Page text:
That gives you enough speed and altitude for the snakes to deploy and not blow yourself up, but low enough that you should be pretty hard to hit with AAA. I haven't tested it very much yet, but with the center rack of 5 bombs I was able to take out single vehicles.

 

When fully loaded the F-5 should be able to do over 400 kts if you let it accelerate for a while in straight and level flight, so you may have to slow down near the target or pop out your speedbrakes for a bit, or figure out some other mil setting for the sight for higher speed. I have read that Snakeyes have a max drop speed of 450 kts (any faster and the drag fins may not deploy correctly), although I haven't tested that in the game.

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Practice and do a BDA after each drop. If your dive parameters are not up to the book you can always adjust your pipper while you dive towards target. This was a practice often used in F-105's or F-4 during Vietnam when the mills where adjusted in the "chute". But you have to have the values in your head to be able to quickly adjust. Also with practice you will be able to drop under your aiming point or over depending on your dive parameters.

 

It takes time to do it, but man, there's no better feeling when you put them wherever you want them to go, or when you take a column of vehicles from one end to the other with a nice bomb run. Beats any CCIP run.

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  • 2 months later...

Hey ho,

 

I just compared the MIL values of the real AF T.O. with the ones in the DCS manual.

(T.O. 1F-5E-34-1-1-1980) I wont post it for obvious reasons.

 

DCS manual says:

20°, 1500ft, 400KIAS -> 80 MILS

30°, 2000ft, 440KIAS -> 79 MILS

 

T.O. says:

20°, 1500ft, 400KIAS -> 120 MILS (Section VI, Table 6-10. (Sheet 3), page 6-59)

30°, 2000ft, 440KIAS -> 96 MILS ( as above (Sheet 4), page 6-60)

 

Maybe I am digging in already reported stuff, please tell me.

 

Anybody knows why there is such discrepancy?

Which ones are best to use? I want to do it by book.

Thumb rules are welcome, I have read a few, but procedures would be ideal.

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IMHO the F-5 is probably the best plane to learn manual bombing. It has a decent bomb load and the stability augmentation makes it easy to roll out on target and take a good aim. The one thing it's missing is better bombing tables (but that's common to most DCS aircraft, I think only the Mi-8 has decent tables).

 

I found bombing in the L-39 and MiG-15 to be significantly harder.

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The P-47 would love a configurable bomb sight with a table and wants to remind you that no, the F-5 is not the hardest.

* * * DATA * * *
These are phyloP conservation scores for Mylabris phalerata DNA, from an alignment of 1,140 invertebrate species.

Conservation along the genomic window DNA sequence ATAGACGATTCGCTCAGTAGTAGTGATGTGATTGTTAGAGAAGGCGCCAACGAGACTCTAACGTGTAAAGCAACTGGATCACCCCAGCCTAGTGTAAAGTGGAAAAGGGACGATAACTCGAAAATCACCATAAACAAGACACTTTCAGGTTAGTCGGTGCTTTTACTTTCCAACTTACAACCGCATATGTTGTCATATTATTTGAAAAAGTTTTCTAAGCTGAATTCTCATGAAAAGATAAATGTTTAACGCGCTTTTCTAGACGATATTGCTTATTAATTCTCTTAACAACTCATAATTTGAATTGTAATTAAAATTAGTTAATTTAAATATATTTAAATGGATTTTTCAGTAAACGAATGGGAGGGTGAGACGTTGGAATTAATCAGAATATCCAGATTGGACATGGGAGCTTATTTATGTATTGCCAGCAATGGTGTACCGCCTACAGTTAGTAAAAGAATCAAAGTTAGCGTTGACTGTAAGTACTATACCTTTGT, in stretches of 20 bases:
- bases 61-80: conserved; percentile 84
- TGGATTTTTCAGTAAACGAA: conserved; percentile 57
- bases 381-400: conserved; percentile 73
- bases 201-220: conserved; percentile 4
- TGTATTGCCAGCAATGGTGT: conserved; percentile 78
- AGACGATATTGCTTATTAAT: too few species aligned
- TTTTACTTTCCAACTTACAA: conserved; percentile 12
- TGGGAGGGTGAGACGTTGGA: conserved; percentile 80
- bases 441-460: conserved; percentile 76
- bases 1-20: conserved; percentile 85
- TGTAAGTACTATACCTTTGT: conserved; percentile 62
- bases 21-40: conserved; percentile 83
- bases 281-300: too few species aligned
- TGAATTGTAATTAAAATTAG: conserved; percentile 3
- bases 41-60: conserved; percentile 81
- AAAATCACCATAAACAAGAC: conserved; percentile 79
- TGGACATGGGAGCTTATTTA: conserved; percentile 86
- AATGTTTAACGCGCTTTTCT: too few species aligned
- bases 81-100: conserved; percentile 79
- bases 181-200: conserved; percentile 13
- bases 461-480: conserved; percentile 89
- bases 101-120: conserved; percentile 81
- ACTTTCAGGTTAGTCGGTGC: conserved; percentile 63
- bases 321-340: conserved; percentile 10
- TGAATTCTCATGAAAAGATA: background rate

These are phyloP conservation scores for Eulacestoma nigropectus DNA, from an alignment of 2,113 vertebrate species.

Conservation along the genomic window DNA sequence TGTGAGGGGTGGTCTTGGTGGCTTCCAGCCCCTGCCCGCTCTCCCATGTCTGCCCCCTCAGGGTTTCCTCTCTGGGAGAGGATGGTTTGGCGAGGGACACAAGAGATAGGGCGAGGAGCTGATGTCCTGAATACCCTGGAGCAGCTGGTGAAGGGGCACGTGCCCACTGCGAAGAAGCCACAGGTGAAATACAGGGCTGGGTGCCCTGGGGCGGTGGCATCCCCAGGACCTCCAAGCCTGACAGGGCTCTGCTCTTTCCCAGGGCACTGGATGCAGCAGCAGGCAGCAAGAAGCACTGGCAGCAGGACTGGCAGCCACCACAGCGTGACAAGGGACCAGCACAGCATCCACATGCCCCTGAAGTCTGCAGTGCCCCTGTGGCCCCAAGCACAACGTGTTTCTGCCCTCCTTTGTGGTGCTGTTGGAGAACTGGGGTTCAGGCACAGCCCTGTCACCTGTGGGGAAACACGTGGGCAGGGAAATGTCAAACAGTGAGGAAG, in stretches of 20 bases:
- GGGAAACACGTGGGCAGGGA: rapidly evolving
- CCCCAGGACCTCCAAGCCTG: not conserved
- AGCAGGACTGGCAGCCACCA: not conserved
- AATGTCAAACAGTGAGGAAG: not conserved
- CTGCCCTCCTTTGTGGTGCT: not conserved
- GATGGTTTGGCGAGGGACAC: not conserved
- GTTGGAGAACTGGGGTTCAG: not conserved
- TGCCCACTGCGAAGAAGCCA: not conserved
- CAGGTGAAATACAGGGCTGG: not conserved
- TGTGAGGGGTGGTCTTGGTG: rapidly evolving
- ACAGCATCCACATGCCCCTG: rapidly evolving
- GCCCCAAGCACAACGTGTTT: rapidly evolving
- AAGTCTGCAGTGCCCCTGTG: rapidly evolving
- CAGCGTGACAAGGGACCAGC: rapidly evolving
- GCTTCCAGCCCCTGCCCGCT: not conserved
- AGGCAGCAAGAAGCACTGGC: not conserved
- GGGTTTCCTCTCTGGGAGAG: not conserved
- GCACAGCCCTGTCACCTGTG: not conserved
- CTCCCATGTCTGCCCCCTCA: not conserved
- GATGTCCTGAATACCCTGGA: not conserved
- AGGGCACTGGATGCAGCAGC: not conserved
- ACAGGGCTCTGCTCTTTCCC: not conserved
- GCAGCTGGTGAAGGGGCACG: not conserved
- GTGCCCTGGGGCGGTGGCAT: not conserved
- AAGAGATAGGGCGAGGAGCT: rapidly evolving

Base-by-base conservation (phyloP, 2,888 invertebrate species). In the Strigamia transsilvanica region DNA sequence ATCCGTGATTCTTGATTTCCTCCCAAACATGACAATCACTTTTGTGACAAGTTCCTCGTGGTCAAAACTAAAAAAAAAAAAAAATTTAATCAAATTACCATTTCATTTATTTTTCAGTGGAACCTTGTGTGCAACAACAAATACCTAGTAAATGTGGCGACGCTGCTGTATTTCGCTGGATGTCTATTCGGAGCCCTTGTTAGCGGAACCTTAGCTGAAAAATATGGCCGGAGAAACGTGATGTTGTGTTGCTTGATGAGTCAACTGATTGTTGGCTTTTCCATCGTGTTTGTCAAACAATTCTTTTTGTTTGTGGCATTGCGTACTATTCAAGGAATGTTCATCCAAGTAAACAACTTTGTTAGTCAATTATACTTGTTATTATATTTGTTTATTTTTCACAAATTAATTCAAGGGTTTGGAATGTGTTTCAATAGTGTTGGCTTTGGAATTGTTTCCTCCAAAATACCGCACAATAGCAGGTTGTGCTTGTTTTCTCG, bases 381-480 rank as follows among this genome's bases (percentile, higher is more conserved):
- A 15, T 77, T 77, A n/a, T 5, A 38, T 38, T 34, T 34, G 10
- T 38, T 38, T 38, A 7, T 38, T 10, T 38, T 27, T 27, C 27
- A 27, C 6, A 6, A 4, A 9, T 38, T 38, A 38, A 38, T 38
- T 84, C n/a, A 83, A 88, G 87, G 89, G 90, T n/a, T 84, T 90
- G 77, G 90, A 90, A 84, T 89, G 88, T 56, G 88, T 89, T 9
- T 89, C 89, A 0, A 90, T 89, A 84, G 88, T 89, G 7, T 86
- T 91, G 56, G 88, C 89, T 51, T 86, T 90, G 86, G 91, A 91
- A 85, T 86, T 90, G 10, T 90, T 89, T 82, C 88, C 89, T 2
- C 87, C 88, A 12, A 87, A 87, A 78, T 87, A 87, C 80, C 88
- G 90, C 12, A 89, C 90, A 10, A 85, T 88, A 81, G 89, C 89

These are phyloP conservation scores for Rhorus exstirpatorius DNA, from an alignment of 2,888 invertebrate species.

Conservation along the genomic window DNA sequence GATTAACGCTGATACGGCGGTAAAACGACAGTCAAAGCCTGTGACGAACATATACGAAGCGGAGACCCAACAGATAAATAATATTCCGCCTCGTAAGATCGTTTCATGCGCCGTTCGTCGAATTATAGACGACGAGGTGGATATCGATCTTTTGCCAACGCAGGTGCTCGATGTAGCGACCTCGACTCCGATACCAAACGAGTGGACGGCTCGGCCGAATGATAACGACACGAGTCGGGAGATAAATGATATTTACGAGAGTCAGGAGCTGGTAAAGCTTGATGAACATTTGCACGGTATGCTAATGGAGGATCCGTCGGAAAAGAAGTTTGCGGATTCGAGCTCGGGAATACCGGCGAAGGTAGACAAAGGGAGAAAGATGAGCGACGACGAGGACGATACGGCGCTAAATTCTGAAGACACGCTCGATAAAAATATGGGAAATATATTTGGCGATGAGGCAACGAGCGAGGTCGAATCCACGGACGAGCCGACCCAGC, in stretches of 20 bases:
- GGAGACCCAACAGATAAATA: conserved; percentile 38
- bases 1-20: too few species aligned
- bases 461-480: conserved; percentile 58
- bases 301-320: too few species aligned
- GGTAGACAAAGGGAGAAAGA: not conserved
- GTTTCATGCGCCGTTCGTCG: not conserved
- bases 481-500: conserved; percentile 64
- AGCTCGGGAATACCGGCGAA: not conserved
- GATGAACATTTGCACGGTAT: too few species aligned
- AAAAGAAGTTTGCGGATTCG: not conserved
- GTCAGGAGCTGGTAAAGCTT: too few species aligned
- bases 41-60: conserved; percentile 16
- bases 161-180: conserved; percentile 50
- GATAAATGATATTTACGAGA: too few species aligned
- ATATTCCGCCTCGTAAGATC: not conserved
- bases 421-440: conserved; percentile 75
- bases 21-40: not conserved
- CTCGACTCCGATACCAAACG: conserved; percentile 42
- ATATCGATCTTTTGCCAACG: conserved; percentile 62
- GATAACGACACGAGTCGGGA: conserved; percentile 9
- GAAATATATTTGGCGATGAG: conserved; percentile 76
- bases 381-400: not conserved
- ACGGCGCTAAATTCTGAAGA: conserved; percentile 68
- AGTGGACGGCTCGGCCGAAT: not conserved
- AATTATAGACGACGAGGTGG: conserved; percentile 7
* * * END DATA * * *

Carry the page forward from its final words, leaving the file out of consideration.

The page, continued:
Still, i actually find kentucky windage and a decent steep angle is easier than referncing tables, but that's me!

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  • 3 weeks later...

Manual bombing is all about flying precisely and repeatedly, over and over and over.

 

You need to approach the target with a set offset to the target itself.

You need to approach at a set altitude.

You need to approach at a set airspeed.

You need to dive at a set angle.

You need to release at a set altitude.

You need to release at a set airspeed.

 

This isn't easy to get right, not easy to do once, and not easy to do every time.

 

The only way to get it right is to practice it a hell of a lot, take note of where you were imprecise, make a correction, and try again.

Take note of where the bomb lands, and make sighting corrections to suit.

 

In real life, most bombs will miss, the wind will blow them off target, the pilot will make an error, it's not easy and most will miss. That is normal, accept that and just focus on reducing the CEP (circle error probable) by being as accurate as you can and the hits will come.

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Another important part is error correction. It's hard to fly precisely enough to be exactly on parameters every time, but it's much easier (read: still hard, but not impossibly so) to make sure errors cancel each other out. IRL, pilots generally didn't fly the exact numbers, especially not in real combat. Rather, they'd try to get close, and correct on the fly. If you're a bit slow, release earlier, for instance. With practice, you'll gain an intuitive understanding on which way each parameter moves the impact point, and by how much.

 

Fun fact: in Vietnam, they never ran straight in. They used curved approaches, rolling out wings level at the last possible moment, pickling in the brief window that they had, before pulling out along a curve again. All to make the job harder for the guns on the ground. In that moment, they had to get everything close to right, eyeball the corrections, and pickle. Modern fighter jocks have it easy. :)